Priority to ensure clarity in granting mining licences: Jayanthi

Priority to ensure clarity in granting mining licences: Jayanthi

Govt submits details of exports and imports taking place in Bellary to SC

She said her ministry will ensure clarity while granting mining permissions. She was speaking to reporters on the sidelines of an “International Conference on Mangroves” coinciding with the M S Swaminathan Research Foundation’s 22nd foundation day in Chennai.

There are “specific rules and guidelines to be followed for the protection of our forests” before any mining lease is granted. But in the tribal areas, no permits can be given without the concurrence of the gram sabha.

To a query on the situation at Bellary in Karnataka after the Lokyukta’s revelation of massive illegal mining of iron ore, Jayanthi said the ministry had submitted details of exports and imports taking place in the area to the Supreme Court.  

“We submitted the details in a petition on Friday after which it had allowed the public sector National Mineral Development Corporation alone to resume mining at Bellary,” she said.

The minister said environmental clearance for power projects will be strictly go by the yardstick of “environmental sustainability.” “My focus is to convince all stakeholders that “any path of development has to be on the basis of environmental sustainability,” she said.

Jayanthi was categorical that there was no undue time taken by her ministry for giving clearances for development projects.

“About 71 per cent of all clearances are given by the respective state governments themselves where the land involved is less than five hectares.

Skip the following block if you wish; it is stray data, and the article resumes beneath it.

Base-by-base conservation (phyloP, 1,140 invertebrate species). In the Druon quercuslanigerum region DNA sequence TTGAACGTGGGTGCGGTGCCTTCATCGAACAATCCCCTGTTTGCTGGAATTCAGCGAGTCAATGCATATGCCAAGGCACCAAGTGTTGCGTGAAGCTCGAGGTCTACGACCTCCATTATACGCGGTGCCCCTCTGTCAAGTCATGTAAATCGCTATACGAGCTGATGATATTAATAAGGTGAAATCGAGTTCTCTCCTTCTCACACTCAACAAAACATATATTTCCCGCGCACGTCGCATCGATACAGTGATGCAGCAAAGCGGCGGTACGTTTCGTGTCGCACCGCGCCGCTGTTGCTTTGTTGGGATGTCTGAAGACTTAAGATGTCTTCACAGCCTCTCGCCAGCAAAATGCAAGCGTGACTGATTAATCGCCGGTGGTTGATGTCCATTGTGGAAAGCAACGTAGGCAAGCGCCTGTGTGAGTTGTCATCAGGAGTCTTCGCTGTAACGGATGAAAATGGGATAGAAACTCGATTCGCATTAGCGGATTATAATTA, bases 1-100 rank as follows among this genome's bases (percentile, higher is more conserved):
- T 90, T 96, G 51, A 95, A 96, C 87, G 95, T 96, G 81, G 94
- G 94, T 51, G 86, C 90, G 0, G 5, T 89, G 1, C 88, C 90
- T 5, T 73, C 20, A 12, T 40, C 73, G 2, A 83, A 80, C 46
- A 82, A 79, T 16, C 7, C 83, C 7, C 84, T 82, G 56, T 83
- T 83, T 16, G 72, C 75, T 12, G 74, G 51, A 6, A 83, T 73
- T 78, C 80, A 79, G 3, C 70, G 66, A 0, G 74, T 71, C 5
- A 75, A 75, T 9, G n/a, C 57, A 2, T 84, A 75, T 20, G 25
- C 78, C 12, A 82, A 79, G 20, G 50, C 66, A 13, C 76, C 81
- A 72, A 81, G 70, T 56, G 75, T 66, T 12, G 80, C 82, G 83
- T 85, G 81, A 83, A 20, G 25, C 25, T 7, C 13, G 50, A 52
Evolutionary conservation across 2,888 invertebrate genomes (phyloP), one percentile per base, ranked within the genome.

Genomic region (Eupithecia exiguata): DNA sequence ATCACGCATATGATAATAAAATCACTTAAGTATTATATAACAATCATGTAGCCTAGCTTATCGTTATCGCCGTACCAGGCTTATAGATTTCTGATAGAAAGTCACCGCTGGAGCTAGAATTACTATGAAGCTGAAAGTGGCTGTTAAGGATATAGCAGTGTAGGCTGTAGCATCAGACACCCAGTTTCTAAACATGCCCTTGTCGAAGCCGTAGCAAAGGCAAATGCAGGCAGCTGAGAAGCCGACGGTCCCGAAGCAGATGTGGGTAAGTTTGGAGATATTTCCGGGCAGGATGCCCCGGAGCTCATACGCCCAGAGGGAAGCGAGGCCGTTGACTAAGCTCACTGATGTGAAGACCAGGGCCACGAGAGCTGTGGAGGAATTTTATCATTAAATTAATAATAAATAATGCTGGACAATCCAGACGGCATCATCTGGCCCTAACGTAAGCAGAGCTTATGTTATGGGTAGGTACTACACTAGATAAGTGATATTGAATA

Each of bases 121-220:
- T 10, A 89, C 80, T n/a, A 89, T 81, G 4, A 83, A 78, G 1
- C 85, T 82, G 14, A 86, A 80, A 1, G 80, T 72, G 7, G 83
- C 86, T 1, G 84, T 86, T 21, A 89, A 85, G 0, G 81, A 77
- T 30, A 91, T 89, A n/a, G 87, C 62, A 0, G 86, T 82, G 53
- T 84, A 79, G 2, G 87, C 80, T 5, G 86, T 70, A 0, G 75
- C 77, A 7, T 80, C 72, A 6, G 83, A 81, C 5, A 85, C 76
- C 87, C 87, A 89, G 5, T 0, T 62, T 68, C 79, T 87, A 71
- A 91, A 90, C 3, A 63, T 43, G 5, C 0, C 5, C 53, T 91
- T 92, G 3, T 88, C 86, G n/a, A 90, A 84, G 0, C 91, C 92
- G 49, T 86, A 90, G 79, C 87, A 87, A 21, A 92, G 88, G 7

Another 17 per cent of the cases were cleared by the regional offices of the Ministry of Environment and Forests and only 9 per cent of the applications come to the Union Ministry level where over 100 acres is involved,” she explained.

Underscoring the importance of protection of the mangrove areas, which protected the coasts from natural disasters like tsunami,  Jayanthi said the country had lost about 12 per cent of its mangroves due to human pressure on coastal areas over the past 30 years.

“We want to develop ports, but we have to ensure that mangroves are not destroyed,” she said. On the occasion, she launched three new initiatives, including distribution of  “Fisher Friend Mobiles” to fishermen.

A brainchild of M S Swaminathan Research Foundation, this facility is aimed at sharing information and satellite pictures from the ISRO to fishermen to enable them work effectively.

Launching “farm schools” for farmers to share their experiences and information on various crops, the minister said the “hazard mapping” of the country’s entire coast is now being implemented in Gujarat, Orissa and West Bengal. Soon, this project will be extended to all the other ten coastal states and Union Territories.  

Prof Swaminathan told the meeting that sustainable and profitable agriculture is possible for farmers only if such small experiments that were launched today are replicated at the national level.

He urged the Department of Atomic Energy to grow mangrove plantations around the upcoming nuclear power plants at Kalpakkam and Koodankulam in Tamil Nadu as a measure to protect the coastal area from natural disasters.

Bharat Ratna for Prof Swaminathan
Union Minister Jayanthi Natarajan hailed eminent Agriculture scientist Prof M S Swaminathan’s services to the country at various levels, including influencing policy making at national and international forums, DHNS reports from Chennai. “M S Swaminathan is a national treasure and very soon the government will confer Bharat Ratna on him,” Jayanthi said.

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